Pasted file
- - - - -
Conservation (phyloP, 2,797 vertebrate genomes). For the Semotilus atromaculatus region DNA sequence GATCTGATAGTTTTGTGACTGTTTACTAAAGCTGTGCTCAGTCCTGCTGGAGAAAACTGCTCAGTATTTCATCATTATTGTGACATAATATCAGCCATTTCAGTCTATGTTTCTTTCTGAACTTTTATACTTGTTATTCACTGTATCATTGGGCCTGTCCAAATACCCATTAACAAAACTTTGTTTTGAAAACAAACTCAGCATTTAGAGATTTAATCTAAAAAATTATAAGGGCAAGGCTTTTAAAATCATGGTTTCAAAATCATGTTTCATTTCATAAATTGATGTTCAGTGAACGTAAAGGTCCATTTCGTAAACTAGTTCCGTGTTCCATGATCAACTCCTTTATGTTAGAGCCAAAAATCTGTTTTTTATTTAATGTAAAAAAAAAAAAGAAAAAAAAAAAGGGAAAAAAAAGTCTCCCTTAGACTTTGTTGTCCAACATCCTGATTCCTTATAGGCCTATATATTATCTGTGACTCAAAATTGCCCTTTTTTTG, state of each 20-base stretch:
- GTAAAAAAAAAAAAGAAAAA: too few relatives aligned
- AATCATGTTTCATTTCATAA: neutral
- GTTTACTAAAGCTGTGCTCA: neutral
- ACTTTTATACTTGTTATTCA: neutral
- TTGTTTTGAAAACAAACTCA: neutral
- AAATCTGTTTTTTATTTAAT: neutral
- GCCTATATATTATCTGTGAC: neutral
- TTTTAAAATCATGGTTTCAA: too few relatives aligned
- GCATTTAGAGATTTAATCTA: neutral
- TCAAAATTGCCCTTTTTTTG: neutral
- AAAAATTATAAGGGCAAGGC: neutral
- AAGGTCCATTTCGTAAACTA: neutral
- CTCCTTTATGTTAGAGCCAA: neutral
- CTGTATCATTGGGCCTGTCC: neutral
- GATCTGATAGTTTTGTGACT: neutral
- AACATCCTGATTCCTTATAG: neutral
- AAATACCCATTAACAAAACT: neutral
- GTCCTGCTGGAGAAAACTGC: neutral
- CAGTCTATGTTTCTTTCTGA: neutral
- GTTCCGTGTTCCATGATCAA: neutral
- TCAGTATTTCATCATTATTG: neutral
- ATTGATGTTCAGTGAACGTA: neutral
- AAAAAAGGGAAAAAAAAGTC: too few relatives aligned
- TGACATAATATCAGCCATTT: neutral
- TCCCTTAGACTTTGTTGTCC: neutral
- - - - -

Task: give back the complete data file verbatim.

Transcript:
Conservation (phyloP, 2,797 vertebrate genomes). For the Semotilus atromaculatus region DNA sequence GATCTGATAGTTTTGTGACTGTTTACTAAAGCTGTGCTCAGTCCTGCTGGAGAAAACTGCTCAGTATTTCATCATTATTGTGACATAATATCAGCCATTTCAGTCTATGTTTCTTTCTGAACTTTTATACTTGTTATTCACTGTATCATTGGGCCTGTCCAAATACCCATTAACAAAACTTTGTTTTGAAAACAAACTCAGCATTTAGAGATTTAATCTAAAAAATTATAAGGGCAAGGCTTTTAAAATCATGGTTTCAAAATCATGTTTCATTTCATAAATTGATGTTCAGTGAACGTAAAGGTCCATTTCGTAAACTAGTTCCGTGTTCCATGATCAACTCCTTTATGTTAGAGCCAAAAATCTGTTTTTTATTTAATGTAAAAAAAAAAAAGAAAAAAAAAAAGGGAAAAAAAAGTCTCCCTTAGACTTTGTTGTCCAACATCCTGATTCCTTATAGGCCTATATATTATCTGTGACTCAAAATTGCCCTTTTTTTG, state of each 20-base stretch:
- GTAAAAAAAAAAAAGAAAAA: too few relatives aligned
- AATCATGTTTCATTTCATAA: neutral
- GTTTACTAAAGCTGTGCTCA: neutral
- ACTTTTATACTTGTTATTCA: neutral
- TTGTTTTGAAAACAAACTCA: neutral
- AAATCTGTTTTTTATTTAAT: neutral
- GCCTATATATTATCTGTGAC: neutral
- TTTTAAAATCATGGTTTCAA: too few relatives aligned
- GCATTTAGAGATTTAATCTA: neutral
- TCAAAATTGCCCTTTTTTTG: neutral
- AAAAATTATAAGGGCAAGGC: neutral
- AAGGTCCATTTCGTAAACTA: neutral
- CTCCTTTATGTTAGAGCCAA: neutral
- CTGTATCATTGGGCCTGTCC: neutral
- GATCTGATAGTTTTGTGACT: neutral
- AACATCCTGATTCCTTATAG: neutral
- AAATACCCATTAACAAAACT: neutral
- GTCCTGCTGGAGAAAACTGC: neutral
- CAGTCTATGTTTCTTTCTGA: neutral
- GTTCCGTGTTCCATGATCAA: neutral
- TCAGTATTTCATCATTATTG: neutral
- ATTGATGTTCAGTGAACGTA: neutral
- AAAAAAGGGAAAAAAAAGTC: too few relatives aligned
- TGACATAATATCAGCCATTT: neutral
- TCCCTTAGACTTTGTTGTCC: neutral